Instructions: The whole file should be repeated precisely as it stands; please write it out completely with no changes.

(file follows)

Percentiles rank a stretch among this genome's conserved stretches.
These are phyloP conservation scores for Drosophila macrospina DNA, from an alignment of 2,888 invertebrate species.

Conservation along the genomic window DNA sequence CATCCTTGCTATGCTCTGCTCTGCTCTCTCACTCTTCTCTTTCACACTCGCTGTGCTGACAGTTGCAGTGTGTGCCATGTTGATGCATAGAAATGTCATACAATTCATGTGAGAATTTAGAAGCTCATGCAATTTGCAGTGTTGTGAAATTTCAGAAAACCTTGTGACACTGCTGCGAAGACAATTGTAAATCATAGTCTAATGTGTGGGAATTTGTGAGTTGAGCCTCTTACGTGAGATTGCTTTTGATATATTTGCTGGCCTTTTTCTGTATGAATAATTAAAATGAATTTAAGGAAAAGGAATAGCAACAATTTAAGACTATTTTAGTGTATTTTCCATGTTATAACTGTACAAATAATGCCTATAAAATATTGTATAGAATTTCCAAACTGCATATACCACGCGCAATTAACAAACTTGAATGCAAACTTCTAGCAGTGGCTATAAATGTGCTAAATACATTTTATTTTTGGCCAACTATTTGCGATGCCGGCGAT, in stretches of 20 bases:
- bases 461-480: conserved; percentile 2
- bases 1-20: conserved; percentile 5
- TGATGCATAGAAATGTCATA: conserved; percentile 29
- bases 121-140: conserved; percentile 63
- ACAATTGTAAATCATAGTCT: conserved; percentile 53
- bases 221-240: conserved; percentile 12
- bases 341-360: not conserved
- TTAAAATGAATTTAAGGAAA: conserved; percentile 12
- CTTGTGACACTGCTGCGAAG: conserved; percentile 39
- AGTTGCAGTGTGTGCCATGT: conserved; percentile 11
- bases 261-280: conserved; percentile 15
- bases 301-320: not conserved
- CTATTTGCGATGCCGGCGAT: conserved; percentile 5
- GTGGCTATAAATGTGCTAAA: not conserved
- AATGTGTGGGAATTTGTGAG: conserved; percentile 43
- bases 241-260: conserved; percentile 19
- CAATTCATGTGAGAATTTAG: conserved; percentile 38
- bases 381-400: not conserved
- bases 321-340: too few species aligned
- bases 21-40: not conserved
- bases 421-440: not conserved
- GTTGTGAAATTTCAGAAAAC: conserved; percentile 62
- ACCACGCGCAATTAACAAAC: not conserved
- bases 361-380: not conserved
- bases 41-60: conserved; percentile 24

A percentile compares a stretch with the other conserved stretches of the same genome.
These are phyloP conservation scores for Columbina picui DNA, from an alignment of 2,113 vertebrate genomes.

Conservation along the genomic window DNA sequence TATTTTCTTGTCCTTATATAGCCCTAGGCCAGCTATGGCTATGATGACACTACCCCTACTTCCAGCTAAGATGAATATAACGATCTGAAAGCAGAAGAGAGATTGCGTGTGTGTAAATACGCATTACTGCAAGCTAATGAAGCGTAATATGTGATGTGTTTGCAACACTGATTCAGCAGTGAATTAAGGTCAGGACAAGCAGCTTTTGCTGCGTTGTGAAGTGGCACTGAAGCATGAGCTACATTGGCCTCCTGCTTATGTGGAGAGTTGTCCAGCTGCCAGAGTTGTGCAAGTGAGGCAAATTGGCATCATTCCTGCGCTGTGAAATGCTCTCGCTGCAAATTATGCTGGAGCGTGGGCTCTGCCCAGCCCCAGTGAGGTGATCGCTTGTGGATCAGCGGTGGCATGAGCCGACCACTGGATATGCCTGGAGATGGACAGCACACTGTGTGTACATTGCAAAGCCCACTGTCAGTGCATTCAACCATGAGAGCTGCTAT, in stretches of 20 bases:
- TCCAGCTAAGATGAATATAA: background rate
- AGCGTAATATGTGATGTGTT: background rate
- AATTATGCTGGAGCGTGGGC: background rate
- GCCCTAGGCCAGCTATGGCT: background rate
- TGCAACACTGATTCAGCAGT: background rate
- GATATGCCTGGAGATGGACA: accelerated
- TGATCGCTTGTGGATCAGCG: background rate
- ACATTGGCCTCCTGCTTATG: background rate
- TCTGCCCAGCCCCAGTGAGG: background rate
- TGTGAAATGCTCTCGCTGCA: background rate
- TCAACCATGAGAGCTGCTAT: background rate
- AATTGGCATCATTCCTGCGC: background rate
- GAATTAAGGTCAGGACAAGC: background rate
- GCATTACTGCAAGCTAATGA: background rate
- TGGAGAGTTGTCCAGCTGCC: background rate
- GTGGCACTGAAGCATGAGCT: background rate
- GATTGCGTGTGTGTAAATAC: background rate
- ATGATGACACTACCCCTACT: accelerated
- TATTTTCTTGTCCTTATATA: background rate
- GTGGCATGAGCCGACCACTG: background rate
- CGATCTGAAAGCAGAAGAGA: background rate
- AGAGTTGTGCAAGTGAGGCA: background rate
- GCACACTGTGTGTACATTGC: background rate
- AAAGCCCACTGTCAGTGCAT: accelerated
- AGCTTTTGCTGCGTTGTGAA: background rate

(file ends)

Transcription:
Percentiles rank a stretch among this genome's conserved stretches.
These are phyloP conservation scores for Drosophila macrospina DNA, from an alignment of 2,888 invertebrate species.

Conservation along the genomic window DNA sequence CATCCTTGCTATGCTCTGCTCTGCTCTCTCACTCTTCTCTTTCACACTCGCTGTGCTGACAGTTGCAGTGTGTGCCATGTTGATGCATAGAAATGTCATACAATTCATGTGAGAATTTAGAAGCTCATGCAATTTGCAGTGTTGTGAAATTTCAGAAAACCTTGTGACACTGCTGCGAAGACAATTGTAAATCATAGTCTAATGTGTGGGAATTTGTGAGTTGAGCCTCTTACGTGAGATTGCTTTTGATATATTTGCTGGCCTTTTTCTGTATGAATAATTAAAATGAATTTAAGGAAAAGGAATAGCAACAATTTAAGACTATTTTAGTGTATTTTCCATGTTATAACTGTACAAATAATGCCTATAAAATATTGTATAGAATTTCCAAACTGCATATACCACGCGCAATTAACAAACTTGAATGCAAACTTCTAGCAGTGGCTATAAATGTGCTAAATACATTTTATTTTTGGCCAACTATTTGCGATGCCGGCGAT, in stretches of 20 bases:
- bases 461-480: conserved; percentile 2
- bases 1-20: conserved; percentile 5
- TGATGCATAGAAATGTCATA: conserved; percentile 29
- bases 121-140: conserved; percentile 63
- ACAATTGTAAATCATAGTCT: conserved; percentile 53
- bases 221-240: conserved; percentile 12
- bases 341-360: not conserved
- TTAAAATGAATTTAAGGAAA: conserved; percentile 12
- CTTGTGACACTGCTGCGAAG: conserved; percentile 39
- AGTTGCAGTGTGTGCCATGT: conserved; percentile 11
- bases 261-280: conserved; percentile 15
- bases 301-320: not conserved
- CTATTTGCGATGCCGGCGAT: conserved; percentile 5
- GTGGCTATAAATGTGCTAAA: not conserved
- AATGTGTGGGAATTTGTGAG: conserved; percentile 43
- bases 241-260: conserved; percentile 19
- CAATTCATGTGAGAATTTAG: conserved; percentile 38
- bases 381-400: not conserved
- bases 321-340: too few species aligned
- bases 21-40: not conserved
- bases 421-440: not conserved
- GTTGTGAAATTTCAGAAAAC: conserved; percentile 62
- ACCACGCGCAATTAACAAAC: not conserved
- bases 361-380: not conserved
- bases 41-60: conserved; percentile 24

A percentile compares a stretch with the other conserved stretches of the same genome.
These are phyloP conservation scores for Columbina picui DNA, from an alignment of 2,113 vertebrate genomes.

Conservation along the genomic window DNA sequence TATTTTCTTGTCCTTATATAGCCCTAGGCCAGCTATGGCTATGATGACACTACCCCTACTTCCAGCTAAGATGAATATAACGATCTGAAAGCAGAAGAGAGATTGCGTGTGTGTAAATACGCATTACTGCAAGCTAATGAAGCGTAATATGTGATGTGTTTGCAACACTGATTCAGCAGTGAATTAAGGTCAGGACAAGCAGCTTTTGCTGCGTTGTGAAGTGGCACTGAAGCATGAGCTACATTGGCCTCCTGCTTATGTGGAGAGTTGTCCAGCTGCCAGAGTTGTGCAAGTGAGGCAAATTGGCATCATTCCTGCGCTGTGAAATGCTCTCGCTGCAAATTATGCTGGAGCGTGGGCTCTGCCCAGCCCCAGTGAGGTGATCGCTTGTGGATCAGCGGTGGCATGAGCCGACCACTGGATATGCCTGGAGATGGACAGCACACTGTGTGTACATTGCAAAGCCCACTGTCAGTGCATTCAACCATGAGAGCTGCTAT, in stretches of 20 bases:
- TCCAGCTAAGATGAATATAA: background rate
- AGCGTAATATGTGATGTGTT: background rate
- AATTATGCTGGAGCGTGGGC: background rate
- GCCCTAGGCCAGCTATGGCT: background rate
- TGCAACACTGATTCAGCAGT: background rate
- GATATGCCTGGAGATGGACA: accelerated
- TGATCGCTTGTGGATCAGCG: background rate
- ACATTGGCCTCCTGCTTATG: background rate
- TCTGCCCAGCCCCAGTGAGG: background rate
- TGTGAAATGCTCTCGCTGCA: background rate
- TCAACCATGAGAGCTGCTAT: background rate
- AATTGGCATCATTCCTGCGC: background rate
- GAATTAAGGTCAGGACAAGC: background rate
- GCATTACTGCAAGCTAATGA: background rate
- TGGAGAGTTGTCCAGCTGCC: background rate
- GTGGCACTGAAGCATGAGCT: background rate
- GATTGCGTGTGTGTAAATAC: background rate
- ATGATGACACTACCCCTACT: accelerated
- TATTTTCTTGTCCTTATATA: background rate
- GTGGCATGAGCCGACCACTG: background rate
- CGATCTGAAAGCAGAAGAGA: background rate
- AGAGTTGTGCAAGTGAGGCA: background rate
- GCACACTGTGTGTACATTGC: background rate
- AAAGCCCACTGTCAGTGCAT: accelerated
- AGCTTTTGCTGCGTTGTGAA: background rate